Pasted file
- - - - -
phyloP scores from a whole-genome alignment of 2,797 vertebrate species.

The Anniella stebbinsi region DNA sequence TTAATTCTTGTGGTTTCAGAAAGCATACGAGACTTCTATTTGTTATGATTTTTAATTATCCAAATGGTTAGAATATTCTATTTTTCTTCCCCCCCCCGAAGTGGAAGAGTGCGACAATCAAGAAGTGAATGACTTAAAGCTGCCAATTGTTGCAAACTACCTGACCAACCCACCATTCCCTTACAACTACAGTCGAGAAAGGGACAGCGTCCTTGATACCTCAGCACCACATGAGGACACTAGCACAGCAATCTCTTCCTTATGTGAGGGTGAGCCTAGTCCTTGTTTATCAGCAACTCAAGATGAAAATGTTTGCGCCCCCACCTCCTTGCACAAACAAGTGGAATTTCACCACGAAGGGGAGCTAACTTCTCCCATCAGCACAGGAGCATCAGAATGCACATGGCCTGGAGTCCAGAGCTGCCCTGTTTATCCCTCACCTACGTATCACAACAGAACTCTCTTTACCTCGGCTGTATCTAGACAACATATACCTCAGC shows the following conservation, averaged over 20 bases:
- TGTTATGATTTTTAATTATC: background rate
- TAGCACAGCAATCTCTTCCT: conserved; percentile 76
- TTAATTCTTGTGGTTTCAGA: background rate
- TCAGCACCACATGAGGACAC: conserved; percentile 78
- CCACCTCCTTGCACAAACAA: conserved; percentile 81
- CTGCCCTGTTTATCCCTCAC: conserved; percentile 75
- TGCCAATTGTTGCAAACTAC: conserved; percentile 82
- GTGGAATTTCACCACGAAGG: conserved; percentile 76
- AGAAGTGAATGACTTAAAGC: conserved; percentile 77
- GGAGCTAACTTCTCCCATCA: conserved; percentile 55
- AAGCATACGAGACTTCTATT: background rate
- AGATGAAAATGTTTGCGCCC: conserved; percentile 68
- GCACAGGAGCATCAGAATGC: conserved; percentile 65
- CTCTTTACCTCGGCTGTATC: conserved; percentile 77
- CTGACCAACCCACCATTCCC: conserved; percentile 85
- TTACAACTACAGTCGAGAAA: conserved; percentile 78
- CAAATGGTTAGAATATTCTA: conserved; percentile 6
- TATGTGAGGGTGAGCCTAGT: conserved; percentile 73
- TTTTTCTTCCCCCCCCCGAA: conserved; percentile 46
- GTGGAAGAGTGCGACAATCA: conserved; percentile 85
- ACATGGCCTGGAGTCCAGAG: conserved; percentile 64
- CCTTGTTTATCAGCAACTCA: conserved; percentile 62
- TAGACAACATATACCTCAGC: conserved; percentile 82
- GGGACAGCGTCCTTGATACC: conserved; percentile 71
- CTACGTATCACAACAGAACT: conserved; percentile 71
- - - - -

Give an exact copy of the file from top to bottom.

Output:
phyloP scores from a whole-genome alignment of 2,797 vertebrate species.

The Anniella stebbinsi region DNA sequence TTAATTCTTGTGGTTTCAGAAAGCATACGAGACTTCTATTTGTTATGATTTTTAATTATCCAAATGGTTAGAATATTCTATTTTTCTTCCCCCCCCCGAAGTGGAAGAGTGCGACAATCAAGAAGTGAATGACTTAAAGCTGCCAATTGTTGCAAACTACCTGACCAACCCACCATTCCCTTACAACTACAGTCGAGAAAGGGACAGCGTCCTTGATACCTCAGCACCACATGAGGACACTAGCACAGCAATCTCTTCCTTATGTGAGGGTGAGCCTAGTCCTTGTTTATCAGCAACTCAAGATGAAAATGTTTGCGCCCCCACCTCCTTGCACAAACAAGTGGAATTTCACCACGAAGGGGAGCTAACTTCTCCCATCAGCACAGGAGCATCAGAATGCACATGGCCTGGAGTCCAGAGCTGCCCTGTTTATCCCTCACCTACGTATCACAACAGAACTCTCTTTACCTCGGCTGTATCTAGACAACATATACCTCAGC shows the following conservation, averaged over 20 bases:
- TGTTATGATTTTTAATTATC: background rate
- TAGCACAGCAATCTCTTCCT: conserved; percentile 76
- TTAATTCTTGTGGTTTCAGA: background rate
- TCAGCACCACATGAGGACAC: conserved; percentile 78
- CCACCTCCTTGCACAAACAA: conserved; percentile 81
- CTGCCCTGTTTATCCCTCAC: conserved; percentile 75
- TGCCAATTGTTGCAAACTAC: conserved; percentile 82
- GTGGAATTTCACCACGAAGG: conserved; percentile 76
- AGAAGTGAATGACTTAAAGC: conserved; percentile 77
- GGAGCTAACTTCTCCCATCA: conserved; percentile 55
- AAGCATACGAGACTTCTATT: background rate
- AGATGAAAATGTTTGCGCCC: conserved; percentile 68
- GCACAGGAGCATCAGAATGC: conserved; percentile 65
- CTCTTTACCTCGGCTGTATC: conserved; percentile 77
- CTGACCAACCCACCATTCCC: conserved; percentile 85
- TTACAACTACAGTCGAGAAA: conserved; percentile 78
- CAAATGGTTAGAATATTCTA: conserved; percentile 6
- TATGTGAGGGTGAGCCTAGT: conserved; percentile 73
- TTTTTCTTCCCCCCCCCGAA: conserved; percentile 46
- GTGGAAGAGTGCGACAATCA: conserved; percentile 85
- ACATGGCCTGGAGTCCAGAG: conserved; percentile 64
- CCTTGTTTATCAGCAACTCA: conserved; percentile 62
- TAGACAACATATACCTCAGC: conserved; percentile 82
- GGGACAGCGTCCTTGATACC: conserved; percentile 71
- CTACGTATCACAACAGAACT: conserved; percentile 71